GM has just announced US pricing for its great green hope, the Chevy Volt. The part-electric, part-petrol, not-quite-hybrid car will have a list price of $41,000 (£26,300). Pricing in the UK, where the Chevy Volt will be known as the Vauxhall Ampera, is still to be confirmed.
The Volt, being a low-emissions vehicle, will qualify for a $7,500 federal tax credit designed to encourage consumer uptake. This will reduce the car's asking price to a fairly reasonable $33,500 (£21,000). Assuming that price conversion is an indication of what the car will cost in the UK, it'd make the Volt nearly £2,000 cheaper than the high-end Toyota Prius, which retails for £22,960 in Britain.
Significantly, the Volt undercuts its all-electric rival, the Nissan Leaf, by almost £2,000. This should, we imagine, be enough to convince consumers the Volt is a better option. The car can run for around 40 miles on electrical power alone, and its on-board petrol motor can extend its range by a further 310 miles. The Leaf, in contrast, has a maximum range of 100 miles per charge, and a recharge time of 8 hours from a 200V outlet.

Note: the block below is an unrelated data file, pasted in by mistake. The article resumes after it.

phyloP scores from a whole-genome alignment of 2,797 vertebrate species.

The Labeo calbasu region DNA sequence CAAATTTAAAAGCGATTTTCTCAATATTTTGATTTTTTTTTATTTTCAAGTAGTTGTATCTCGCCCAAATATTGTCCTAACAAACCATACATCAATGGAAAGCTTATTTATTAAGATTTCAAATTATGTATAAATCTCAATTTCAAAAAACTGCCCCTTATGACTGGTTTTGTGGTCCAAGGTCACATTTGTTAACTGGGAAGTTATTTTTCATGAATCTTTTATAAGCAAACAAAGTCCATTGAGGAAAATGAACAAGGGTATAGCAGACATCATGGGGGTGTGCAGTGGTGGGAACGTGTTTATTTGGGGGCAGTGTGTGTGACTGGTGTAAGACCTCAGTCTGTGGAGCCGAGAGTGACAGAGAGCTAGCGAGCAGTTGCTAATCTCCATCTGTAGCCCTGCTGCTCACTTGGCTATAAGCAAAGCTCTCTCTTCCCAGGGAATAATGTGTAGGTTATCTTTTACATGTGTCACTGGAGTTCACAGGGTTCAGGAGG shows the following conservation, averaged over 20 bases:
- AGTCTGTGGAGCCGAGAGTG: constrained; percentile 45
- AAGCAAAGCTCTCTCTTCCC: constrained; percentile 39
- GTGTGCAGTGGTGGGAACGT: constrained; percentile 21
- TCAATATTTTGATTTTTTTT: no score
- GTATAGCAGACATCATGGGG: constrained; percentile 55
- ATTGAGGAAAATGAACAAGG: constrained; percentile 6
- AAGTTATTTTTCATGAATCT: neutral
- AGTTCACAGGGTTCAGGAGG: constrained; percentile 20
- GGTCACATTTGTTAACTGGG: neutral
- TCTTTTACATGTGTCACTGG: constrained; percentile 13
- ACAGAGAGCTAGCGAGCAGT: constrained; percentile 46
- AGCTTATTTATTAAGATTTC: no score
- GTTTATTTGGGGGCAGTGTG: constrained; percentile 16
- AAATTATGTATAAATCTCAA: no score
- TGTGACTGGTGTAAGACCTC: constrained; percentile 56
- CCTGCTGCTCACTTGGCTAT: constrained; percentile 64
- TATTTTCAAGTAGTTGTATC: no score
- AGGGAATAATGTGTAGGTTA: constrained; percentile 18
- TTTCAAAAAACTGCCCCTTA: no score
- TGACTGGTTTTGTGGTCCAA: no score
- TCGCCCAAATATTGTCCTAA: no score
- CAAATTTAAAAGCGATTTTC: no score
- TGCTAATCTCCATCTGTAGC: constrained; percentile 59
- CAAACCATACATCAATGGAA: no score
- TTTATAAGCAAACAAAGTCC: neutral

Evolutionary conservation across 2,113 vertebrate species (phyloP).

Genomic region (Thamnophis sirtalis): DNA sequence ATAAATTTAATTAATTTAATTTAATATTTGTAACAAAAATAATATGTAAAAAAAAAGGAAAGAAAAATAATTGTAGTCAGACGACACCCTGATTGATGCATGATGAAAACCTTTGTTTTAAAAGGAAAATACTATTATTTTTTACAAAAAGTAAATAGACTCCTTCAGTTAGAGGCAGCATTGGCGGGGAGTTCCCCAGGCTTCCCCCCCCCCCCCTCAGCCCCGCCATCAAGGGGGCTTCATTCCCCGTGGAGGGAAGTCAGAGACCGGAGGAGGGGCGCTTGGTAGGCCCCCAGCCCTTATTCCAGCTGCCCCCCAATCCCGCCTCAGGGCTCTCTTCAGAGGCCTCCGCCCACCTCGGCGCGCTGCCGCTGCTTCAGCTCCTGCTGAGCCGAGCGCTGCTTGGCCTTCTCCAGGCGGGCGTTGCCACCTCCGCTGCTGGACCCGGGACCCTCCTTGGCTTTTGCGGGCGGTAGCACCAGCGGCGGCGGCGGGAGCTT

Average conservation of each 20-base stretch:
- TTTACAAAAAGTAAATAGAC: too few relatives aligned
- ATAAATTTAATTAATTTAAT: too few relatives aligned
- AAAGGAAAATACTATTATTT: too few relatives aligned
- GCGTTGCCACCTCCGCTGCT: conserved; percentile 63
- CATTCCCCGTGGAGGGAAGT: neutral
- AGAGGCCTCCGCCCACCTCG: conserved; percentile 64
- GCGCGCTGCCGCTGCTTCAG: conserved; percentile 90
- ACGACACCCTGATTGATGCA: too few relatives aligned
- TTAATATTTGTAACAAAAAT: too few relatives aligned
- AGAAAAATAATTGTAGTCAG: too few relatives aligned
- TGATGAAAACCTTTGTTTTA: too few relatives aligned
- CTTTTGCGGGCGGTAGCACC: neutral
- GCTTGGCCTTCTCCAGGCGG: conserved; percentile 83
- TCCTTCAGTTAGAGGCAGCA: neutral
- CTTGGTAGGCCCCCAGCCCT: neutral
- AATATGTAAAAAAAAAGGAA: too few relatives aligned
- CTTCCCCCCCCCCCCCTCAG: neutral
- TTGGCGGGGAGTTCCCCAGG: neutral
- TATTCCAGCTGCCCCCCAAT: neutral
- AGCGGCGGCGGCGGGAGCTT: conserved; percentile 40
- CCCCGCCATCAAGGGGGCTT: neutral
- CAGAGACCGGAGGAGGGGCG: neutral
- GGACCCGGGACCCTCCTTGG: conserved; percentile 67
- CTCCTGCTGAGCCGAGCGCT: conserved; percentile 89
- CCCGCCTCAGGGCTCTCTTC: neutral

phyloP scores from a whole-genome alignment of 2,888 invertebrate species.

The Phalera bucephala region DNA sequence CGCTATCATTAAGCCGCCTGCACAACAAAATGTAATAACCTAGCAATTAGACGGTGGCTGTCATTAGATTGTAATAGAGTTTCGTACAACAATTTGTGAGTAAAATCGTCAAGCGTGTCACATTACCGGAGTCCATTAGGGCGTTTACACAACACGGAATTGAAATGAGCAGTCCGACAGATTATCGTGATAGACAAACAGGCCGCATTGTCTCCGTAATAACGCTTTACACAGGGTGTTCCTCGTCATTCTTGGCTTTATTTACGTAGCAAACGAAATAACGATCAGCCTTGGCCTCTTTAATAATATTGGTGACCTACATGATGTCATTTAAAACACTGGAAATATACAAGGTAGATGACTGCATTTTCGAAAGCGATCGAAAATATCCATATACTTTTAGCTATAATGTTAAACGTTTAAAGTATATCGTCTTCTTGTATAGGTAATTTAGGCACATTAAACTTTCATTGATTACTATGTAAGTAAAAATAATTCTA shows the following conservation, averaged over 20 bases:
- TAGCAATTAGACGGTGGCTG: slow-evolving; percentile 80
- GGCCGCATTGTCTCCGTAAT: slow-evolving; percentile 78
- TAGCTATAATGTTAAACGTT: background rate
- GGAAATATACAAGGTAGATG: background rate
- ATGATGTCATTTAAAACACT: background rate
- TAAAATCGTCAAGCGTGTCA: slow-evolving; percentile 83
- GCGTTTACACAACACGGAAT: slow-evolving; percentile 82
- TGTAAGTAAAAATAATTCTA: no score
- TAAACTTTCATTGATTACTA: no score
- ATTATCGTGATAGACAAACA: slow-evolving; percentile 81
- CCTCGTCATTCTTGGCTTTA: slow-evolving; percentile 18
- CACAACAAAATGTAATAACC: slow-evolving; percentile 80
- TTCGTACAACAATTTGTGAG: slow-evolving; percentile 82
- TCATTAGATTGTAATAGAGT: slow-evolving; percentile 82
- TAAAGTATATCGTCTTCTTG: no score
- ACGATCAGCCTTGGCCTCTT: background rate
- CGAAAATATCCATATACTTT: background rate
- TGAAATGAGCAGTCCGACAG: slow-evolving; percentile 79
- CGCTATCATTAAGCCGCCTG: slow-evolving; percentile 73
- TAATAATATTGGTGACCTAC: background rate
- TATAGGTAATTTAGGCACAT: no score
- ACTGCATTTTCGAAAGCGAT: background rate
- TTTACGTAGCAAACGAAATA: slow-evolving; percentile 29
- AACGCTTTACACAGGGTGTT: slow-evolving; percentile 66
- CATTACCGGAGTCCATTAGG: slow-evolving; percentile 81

As if to reinforce its advantages over pure electric cars, the Volt's British cousin, the Vauxhall Ampera, recently broke the record for the longest single journey by an electric vehicle on British roads. On 22 June, Vauxhall gathered a group of specially selected drivers to take the car from its Luton HQ to its passenger car plant in Cheshire -- a journey of over 170 miles.
The first deliveries of the Volt are expected in 2011, though if you live in the US and fancy pre-ordering one now, you can register your interest at getmyvolt.com. In the meantime, don't forget to watch our video of the Vauxhall Ampera or, if you're into pure-electric motoring, take a look our list of the top ten electric cars.
Update: We've clarified how we compared the prices of each vehicle mentioned.